History of Dover

Dover was founded by two brothers-in-law who took a horseback trip from Baltimore, Maryland, in 1802 and liked the fertile plateau they found at the confluence of the Tuscarawas River and Sugarcreek. They were Jesse Slingluff and Christian Deardorff who found the site where they later started Dover, which was owned by Col. James Morrison of Kentucky, who had received it from the federal government for Revolutionary War services. They returned in 1805 and in 1806 purchased 2,175 acres for $4,622. Dover was laid out in 1807 and Deardorff and Slingluff families were prominent citizens of the town through its growth from a grist mill at a Tuscarawas River ford to a thriving industrial city. The town’s first prosperity was stimulated by the construction of the Ohio and Erie canal in the late 1820’s. Warehouses were built and flour mills constructed. The only toll collecting office in the county was situated in Dover.

Dover 1

Local industries included a woolen mill, blast furnaces, saw mills and tanneries. The City was always called Dover but the post office was called Canal Dover for many years because of other Dover, Ohio, post offices that were later abolished, after which the Canal Dover Post Office became Dover. This change was made December 18, 1915. The town was incorporated in 1842 and Joseph Slingluff was its first Mayor. The charter was permitted to lapse after a few years and it was not restored until 1867. The importance of the canal began to decline in the 1880’s under the impact of the railroads. The Tuscarawas branch of the Cleveland and Pittsburgh and the Marietta and Wheeling, now a part of the Baltimore & Ohio, were built. Steel mills were constructed and clay manufacturing was developed, which, with other diversified industries attracted a cosmopolitan population.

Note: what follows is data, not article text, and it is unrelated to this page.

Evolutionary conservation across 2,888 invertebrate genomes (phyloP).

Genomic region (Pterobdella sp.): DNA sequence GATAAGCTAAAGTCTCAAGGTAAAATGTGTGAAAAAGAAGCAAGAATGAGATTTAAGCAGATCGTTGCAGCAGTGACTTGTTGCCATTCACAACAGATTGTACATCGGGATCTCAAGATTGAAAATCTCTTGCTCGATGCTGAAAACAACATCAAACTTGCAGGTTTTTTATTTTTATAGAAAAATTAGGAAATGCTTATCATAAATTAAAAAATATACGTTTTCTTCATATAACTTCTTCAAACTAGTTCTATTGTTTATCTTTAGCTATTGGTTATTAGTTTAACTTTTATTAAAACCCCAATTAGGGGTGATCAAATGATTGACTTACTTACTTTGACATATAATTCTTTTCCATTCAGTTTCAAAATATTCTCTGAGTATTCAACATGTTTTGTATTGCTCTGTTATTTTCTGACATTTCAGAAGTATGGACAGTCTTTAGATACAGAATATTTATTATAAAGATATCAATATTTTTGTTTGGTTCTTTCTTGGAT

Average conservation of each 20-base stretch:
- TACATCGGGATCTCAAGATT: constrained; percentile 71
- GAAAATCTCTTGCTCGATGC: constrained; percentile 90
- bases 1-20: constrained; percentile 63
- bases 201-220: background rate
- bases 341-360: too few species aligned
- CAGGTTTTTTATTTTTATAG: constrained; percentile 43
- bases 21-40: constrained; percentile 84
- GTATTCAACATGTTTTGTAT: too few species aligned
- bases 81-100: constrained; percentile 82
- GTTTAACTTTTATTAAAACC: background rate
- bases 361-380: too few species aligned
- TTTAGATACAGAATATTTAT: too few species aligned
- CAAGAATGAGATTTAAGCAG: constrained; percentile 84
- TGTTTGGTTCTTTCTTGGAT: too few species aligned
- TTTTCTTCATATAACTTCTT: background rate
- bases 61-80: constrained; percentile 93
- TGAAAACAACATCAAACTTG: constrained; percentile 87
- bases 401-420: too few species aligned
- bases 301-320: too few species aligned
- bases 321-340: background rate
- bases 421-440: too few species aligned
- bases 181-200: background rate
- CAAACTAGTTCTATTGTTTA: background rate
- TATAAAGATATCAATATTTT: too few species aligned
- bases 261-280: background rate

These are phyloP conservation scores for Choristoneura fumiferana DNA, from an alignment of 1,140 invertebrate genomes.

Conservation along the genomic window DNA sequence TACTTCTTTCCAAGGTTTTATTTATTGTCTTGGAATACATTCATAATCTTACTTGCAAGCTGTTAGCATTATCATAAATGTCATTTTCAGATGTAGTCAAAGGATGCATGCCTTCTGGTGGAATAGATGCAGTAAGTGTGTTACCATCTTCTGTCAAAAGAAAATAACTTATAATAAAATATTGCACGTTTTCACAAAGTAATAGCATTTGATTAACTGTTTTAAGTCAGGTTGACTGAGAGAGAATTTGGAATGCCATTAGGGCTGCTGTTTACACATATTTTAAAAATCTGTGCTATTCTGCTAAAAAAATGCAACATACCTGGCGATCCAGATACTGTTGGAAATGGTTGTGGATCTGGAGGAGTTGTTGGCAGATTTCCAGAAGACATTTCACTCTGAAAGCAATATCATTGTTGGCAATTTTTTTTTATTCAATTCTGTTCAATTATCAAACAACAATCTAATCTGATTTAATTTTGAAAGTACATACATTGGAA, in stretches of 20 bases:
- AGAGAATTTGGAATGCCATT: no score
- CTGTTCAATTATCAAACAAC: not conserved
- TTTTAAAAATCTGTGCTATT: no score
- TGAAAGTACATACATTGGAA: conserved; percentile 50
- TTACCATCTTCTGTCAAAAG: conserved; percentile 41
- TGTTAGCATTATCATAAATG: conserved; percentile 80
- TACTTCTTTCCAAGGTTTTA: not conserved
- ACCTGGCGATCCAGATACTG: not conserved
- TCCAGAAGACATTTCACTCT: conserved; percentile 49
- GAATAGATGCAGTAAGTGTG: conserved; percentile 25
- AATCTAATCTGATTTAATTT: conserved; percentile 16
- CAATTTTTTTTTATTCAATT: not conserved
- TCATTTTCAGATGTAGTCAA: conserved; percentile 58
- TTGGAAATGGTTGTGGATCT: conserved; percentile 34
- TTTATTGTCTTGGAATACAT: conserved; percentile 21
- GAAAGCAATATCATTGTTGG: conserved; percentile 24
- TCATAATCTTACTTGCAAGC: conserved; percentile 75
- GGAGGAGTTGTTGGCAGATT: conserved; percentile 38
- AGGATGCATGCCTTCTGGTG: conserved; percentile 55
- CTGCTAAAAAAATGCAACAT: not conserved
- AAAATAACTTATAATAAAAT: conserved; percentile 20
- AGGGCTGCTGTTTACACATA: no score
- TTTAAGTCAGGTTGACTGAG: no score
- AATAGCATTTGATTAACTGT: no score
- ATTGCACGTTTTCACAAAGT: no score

Dover downtown9

Dover today is a prosperous and progressive Ohio city with a almost perfect balance of industrial, commercial and agricultural activity. The 18 industrial plants of the city have employed an average of more than 2,500 workers over a five year period. Dover has been conspicuous for the dependability and skill of its workers, and its industrial plants boast a low turnover of employees, who because of diversity of manufacture in the area are skilled in all modern industrial techniques. From Tuscarawas County come most of the raw materials that go into the manufactured products of Dover. Included are coal, clay, limestone, shale, molding, sand, petroleum, natural gas and rock sale. Among the products of Dover industrial plants are brick and allied clay products, electric appliances, manufactured screw products, tanks, boilers, steel fabrication, drawn tungsten wire, cold rolled strip and stainless steel, a wide range of chemical products, plastic moldings, wire, stone, steel sheets, roofing, stove and furnace pipe, buckets, tubs, wood stoves, castings – both ferrous and non ferrous. The City has municipal light plant and water systems, maintains a park, stadium, modern public and parochial high schools, four new public grade schools and a parochial grade school, a new YMCA, Legion Memorial Hall, a park system and has 14 churches and a Salvation Army Building. The Tuscarawas County Fairgrounds and Union Hospital are located in the City. Points of tourist interest includes Dover Dam, key dam of the Muskingum Watershed Conservancy District, and the Warther Museum and the J. E. Reeves Home and Museum.